Nigeria Police Force (NPF)
In the 1980s, serious crime grew to nearly epidemic proportions, particularly in Lagos and other urbanized areas characterized by rapid growth and change, by stark economic inequality and deprivation, by social disorganization, and by inadequate government service and law enforcement capabilities. Published crime statistics were probably grossly understated, because most of the country was virtually unpoliced--the police were concentrated in urban areas where only about 25 percent of the population lived--and public distrust of the police contributed to underreporting of crimes. In the late 1980s, the crime wave was exacerbated by worsening economic conditions and by the ineffectiveness, inefficiency, and corruption of police, military, and customs personnel who colluded and conspired with criminals or actually engaged in criminal conduct.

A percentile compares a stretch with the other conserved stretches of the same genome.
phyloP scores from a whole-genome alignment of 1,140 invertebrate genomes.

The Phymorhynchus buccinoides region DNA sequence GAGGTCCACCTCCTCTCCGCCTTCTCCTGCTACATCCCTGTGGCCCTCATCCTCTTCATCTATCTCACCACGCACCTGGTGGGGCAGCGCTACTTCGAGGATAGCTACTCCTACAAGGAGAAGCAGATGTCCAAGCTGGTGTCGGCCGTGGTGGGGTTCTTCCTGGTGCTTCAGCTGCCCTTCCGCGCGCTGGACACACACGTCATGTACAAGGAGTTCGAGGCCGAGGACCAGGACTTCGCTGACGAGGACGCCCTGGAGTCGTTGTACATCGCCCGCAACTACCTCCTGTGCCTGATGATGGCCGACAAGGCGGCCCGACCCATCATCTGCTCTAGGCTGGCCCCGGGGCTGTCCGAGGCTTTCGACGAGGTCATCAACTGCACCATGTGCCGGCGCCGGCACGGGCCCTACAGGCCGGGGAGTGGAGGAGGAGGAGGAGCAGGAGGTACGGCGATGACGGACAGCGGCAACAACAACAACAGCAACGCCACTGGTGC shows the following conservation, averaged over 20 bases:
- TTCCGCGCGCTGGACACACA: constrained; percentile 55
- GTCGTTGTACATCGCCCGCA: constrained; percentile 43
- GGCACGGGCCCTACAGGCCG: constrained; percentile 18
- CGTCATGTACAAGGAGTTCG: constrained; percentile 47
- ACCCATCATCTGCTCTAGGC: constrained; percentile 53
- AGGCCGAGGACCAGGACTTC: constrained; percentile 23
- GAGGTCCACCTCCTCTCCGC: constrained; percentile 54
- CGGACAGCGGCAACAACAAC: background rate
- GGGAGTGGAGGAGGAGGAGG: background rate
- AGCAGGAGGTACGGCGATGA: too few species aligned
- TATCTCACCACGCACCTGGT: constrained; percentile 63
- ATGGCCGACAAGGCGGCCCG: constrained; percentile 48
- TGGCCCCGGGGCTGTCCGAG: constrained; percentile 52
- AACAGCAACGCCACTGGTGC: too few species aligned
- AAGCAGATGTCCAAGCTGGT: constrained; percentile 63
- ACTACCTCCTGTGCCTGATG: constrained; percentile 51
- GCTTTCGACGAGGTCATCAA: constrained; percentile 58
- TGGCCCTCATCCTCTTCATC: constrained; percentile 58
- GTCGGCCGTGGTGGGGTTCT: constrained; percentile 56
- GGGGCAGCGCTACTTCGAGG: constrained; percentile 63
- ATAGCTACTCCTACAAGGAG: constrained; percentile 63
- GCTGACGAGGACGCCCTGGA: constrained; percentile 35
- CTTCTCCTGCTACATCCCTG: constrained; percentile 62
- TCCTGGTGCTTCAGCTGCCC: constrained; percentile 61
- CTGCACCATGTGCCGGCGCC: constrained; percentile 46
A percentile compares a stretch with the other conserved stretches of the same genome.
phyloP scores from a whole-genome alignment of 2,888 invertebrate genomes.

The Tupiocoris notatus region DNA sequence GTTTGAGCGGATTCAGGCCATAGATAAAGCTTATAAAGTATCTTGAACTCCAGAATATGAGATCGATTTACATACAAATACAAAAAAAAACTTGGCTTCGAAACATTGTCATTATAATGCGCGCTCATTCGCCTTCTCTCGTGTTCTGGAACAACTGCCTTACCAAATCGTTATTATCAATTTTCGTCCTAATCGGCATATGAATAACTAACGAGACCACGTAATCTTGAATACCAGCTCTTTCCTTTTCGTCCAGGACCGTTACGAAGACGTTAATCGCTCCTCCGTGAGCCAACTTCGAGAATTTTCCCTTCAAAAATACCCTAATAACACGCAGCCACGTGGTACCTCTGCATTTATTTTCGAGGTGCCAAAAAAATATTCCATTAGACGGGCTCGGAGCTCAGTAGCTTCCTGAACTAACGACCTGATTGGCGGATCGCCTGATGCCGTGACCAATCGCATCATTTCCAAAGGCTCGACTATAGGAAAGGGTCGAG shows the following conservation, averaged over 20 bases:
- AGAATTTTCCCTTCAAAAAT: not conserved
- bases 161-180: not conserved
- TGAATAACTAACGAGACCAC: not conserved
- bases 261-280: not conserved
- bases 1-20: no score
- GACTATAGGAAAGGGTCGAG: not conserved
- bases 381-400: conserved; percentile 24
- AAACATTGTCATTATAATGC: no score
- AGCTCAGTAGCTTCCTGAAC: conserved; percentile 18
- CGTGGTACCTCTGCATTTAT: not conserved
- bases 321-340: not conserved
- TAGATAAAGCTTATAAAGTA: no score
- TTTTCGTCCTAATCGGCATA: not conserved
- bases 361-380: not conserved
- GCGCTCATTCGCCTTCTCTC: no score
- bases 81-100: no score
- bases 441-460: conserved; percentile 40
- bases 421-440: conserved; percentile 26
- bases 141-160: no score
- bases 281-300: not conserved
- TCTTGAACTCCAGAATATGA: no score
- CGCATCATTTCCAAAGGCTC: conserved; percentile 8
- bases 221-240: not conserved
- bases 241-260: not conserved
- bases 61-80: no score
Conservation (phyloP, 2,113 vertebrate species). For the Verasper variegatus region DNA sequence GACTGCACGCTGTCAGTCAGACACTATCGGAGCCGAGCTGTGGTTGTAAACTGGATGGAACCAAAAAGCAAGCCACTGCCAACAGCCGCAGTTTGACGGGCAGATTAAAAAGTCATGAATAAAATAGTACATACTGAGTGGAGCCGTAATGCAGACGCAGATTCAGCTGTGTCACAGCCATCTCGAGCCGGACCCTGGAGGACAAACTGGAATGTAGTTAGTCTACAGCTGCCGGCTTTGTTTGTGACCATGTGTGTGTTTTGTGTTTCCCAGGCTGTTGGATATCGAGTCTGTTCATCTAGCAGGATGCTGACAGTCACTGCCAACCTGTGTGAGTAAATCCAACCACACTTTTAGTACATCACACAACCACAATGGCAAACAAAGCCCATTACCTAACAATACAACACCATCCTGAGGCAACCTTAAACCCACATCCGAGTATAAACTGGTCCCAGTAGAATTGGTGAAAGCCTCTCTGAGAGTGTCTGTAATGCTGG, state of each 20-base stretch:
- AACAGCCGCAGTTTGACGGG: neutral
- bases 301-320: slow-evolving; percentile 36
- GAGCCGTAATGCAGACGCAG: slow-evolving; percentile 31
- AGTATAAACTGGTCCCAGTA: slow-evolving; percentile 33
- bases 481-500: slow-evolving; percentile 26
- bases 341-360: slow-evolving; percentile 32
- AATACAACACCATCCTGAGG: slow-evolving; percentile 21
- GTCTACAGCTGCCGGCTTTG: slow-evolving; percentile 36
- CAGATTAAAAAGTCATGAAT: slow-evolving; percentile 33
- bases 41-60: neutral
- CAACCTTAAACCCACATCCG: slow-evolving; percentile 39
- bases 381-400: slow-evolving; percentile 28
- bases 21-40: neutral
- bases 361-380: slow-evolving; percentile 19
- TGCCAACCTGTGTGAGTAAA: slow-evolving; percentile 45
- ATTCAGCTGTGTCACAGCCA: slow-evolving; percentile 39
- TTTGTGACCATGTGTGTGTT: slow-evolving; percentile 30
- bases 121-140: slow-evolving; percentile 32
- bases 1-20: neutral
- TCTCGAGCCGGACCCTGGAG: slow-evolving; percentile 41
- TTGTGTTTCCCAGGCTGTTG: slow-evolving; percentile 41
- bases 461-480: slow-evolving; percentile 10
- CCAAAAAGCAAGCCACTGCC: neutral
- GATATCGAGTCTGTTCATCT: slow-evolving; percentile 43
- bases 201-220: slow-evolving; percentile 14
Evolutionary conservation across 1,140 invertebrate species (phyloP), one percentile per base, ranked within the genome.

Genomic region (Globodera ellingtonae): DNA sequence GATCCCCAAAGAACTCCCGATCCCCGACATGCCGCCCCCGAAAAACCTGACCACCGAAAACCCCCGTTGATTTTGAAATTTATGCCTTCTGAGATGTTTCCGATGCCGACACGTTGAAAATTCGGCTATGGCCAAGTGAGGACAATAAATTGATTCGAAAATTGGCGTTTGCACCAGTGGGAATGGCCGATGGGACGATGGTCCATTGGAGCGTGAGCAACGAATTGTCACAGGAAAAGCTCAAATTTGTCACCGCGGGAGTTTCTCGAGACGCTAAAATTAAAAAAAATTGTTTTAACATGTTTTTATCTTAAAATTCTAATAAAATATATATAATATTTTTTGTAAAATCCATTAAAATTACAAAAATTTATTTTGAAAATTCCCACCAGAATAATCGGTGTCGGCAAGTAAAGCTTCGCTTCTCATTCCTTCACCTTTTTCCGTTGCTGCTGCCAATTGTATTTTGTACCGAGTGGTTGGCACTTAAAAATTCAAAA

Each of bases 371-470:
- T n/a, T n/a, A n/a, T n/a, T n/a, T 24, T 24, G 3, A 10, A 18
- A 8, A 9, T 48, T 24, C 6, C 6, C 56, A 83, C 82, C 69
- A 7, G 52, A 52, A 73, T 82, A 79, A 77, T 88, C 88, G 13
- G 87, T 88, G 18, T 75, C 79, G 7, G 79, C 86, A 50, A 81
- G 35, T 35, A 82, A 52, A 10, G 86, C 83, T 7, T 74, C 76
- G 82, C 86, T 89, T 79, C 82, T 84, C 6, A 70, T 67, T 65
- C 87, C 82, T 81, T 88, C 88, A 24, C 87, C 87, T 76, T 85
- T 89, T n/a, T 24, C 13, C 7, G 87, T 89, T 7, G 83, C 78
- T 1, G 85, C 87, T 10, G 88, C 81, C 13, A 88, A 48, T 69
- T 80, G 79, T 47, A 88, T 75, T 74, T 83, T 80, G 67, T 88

Nigerians frequently voice intense complaints about the National Police Force (NPF). Nearly everyone believes they are incompetent, corrupt, and involved in much of the crime that plagues Nigeria's large urban areas. Experts concur that the NPF is understaffed and that personnel are extremely poorly trained, poorly equipped, and very poorly paid. Given these facts, it is not surprising that police resort to frequent roadblocks and vehicle stops to collect dash from many citizens. Nor is it surprising that they are largely ineffective in investigating crimes or even in policing their areas. The roots of these problems lie in the funding, staffing, training, and pay issues noted above, but also in what most respondents describe as an utterly failed formal judicial system, where "justice" is available to whoever pays the most. They lie as well in the misuse of the police for political purposes and the obvious gross corruption of the 20 years of military rule. As a result, professionalism, morale, and ethics have all collapsed in the NPF.